Monsters Of Men – Patrick Ness


I would love to include a piece from this book to start off this blog post because it is just so beautifully written. Unfortunately, this book is the final instalment in the Chaos Walking Trilogy and to those who haven’t read it yet, that could give you HUGE spoilers. The same could be said for some of this blog post. Just fair warning ahead of time.


 So once again, Patrick Ness has lured me into this world of New Prentisstown and his use of language and narrative are just stunning. The addition of the map at the beginning of the novel gives a really good sense of space that you may not have had in the first two books and this is just so incredibly exciting to me. Mostly because the events of this book follow the war that’s been instigated in book 2 The Ask and the Answer. Seeing the space in which this takes place is really important to get a sense of the devastation that Ness explores through the act of war. We get really clear descriptions about people’s movements and their fighting as well as how weaponry works etc. I love this level of detail because it allows me to get a really good sense of the destruction caused my the people within this world.

Once again we are following Todd and Viola. I love both of these character. They are messy and unpredictable and they make for really lovely reading. With Todd there is this language barrier, where he is unable to read, and this lack of education shows in the way he’s narrated. The first person allows for Ness to spell words incorrectly like “exploshun” because that is how Todd sounds it out in his head. There is a part of this book however where this changes slightly, and he’s finally able to read his mother’s diary for the first time. This is such a turning point for him because he slowly learns how to read and we as a reader see that in the physical writing on the page. 

Viola is just a stunning character to read. I find her to be a strong female character, even in this book wherein she becomes rather ill for a large part. I think that whilst she has a secondary love interest this is not her priority. She is very world centred and knows what she must do to save the world she currently inhabits, or at least save it for Todd. There is a lot of growing up for Viola to do in this book and we see some of her adult influences as well as her relationship with Todd develop throughout the novel and I think that it’s great to see someone who’s not concerned about looks or primarily in her love interest, but in doing what’s right. People could easily disagree and say she just cares about Todd but I think that it’s much bigger than that.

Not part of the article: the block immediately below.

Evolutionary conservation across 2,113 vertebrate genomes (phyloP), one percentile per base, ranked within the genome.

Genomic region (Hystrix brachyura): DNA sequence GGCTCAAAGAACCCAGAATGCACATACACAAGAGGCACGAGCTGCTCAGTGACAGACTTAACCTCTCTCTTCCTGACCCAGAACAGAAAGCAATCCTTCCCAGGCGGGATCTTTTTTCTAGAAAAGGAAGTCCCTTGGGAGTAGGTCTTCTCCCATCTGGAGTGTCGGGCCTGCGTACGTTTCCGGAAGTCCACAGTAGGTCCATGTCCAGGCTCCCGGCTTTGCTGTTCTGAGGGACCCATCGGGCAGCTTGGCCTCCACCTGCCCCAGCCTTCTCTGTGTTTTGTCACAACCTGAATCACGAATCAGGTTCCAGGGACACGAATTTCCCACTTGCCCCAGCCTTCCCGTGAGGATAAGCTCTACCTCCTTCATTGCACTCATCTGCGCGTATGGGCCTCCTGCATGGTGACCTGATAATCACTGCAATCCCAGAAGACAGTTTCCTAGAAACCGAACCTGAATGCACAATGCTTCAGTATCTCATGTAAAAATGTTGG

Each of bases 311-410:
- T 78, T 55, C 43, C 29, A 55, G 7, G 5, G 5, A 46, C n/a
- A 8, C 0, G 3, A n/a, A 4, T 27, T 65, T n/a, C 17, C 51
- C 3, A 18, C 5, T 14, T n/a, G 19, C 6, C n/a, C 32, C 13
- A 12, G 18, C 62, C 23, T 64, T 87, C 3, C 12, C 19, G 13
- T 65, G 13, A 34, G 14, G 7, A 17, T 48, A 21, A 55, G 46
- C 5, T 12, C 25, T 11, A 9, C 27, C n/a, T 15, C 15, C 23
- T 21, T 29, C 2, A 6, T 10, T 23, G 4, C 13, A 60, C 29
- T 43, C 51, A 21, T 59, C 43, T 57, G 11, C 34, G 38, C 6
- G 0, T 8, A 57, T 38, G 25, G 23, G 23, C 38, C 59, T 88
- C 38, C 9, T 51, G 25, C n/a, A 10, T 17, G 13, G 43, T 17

In addition to these two there is a third voice that joins the narrative of this story. This is from the other side of the battle, allowing us to see what they are planning without the other one knowing and I found this to be a little distracting. The language is convoluted and there are no singular people just groups of people all referenced in particular ways and this confused me slightly to begin with. However towards the end of the novel, the short interjections just increased the tension and really made the story very enjoyable. 

And of course, we still have the terrifying Mayor Prentiss. I’m constantly in awe of how Ness can make me feel so bloody sorry for a villain. He’ll make him seem redeemable, a phrase we keep coming back to throughout the novel, and he seems almost like a good guy and someone who you could root for. As an aspiring author I feel myself drawn to these characters and then suddenly he’ll snap and I’ll come back to the sense of “actually wait he’s the bad guy”. And boy is he a bad guy in this novel. Holy smokes there hasn’t been a book I’ve sworn at so loudly in a long time. Several moments in this had be angrier than I’ve ever been at a character in a book if only for his actions involving Todd. He’s such a good villain because Ness makes you start to care about him, forgetting all of his misdeeds and wanting to redeem him (there’s that word again). You want to feel sorry for him at times but you just can’t because you’re aware of his shortfalls. It’s such a wonderful character formulae. 

This book is really about the choices made in war, for better or worse, for the people or for an individual, and about how those choices are realised. It’s about power struggles and surviving a war zone as well as having the longing for a companion throughout. Many of the characters are seeking just someone to care for and really that is all that they really require. This book made me laugh but mostly it made me cry. It is not for the faint of heart. When I say cry, I mean full on ugly sobbing into my pillows at 11pm on a work night, texting my boyfriend in full capitals


(word for word text I sent by the way).

 It is however stunning and poetic and shows just how dangerous an excess of knowledge can be. 

Total pages – 603

Total read time –  untimed

Rating /10 – 9/9.5



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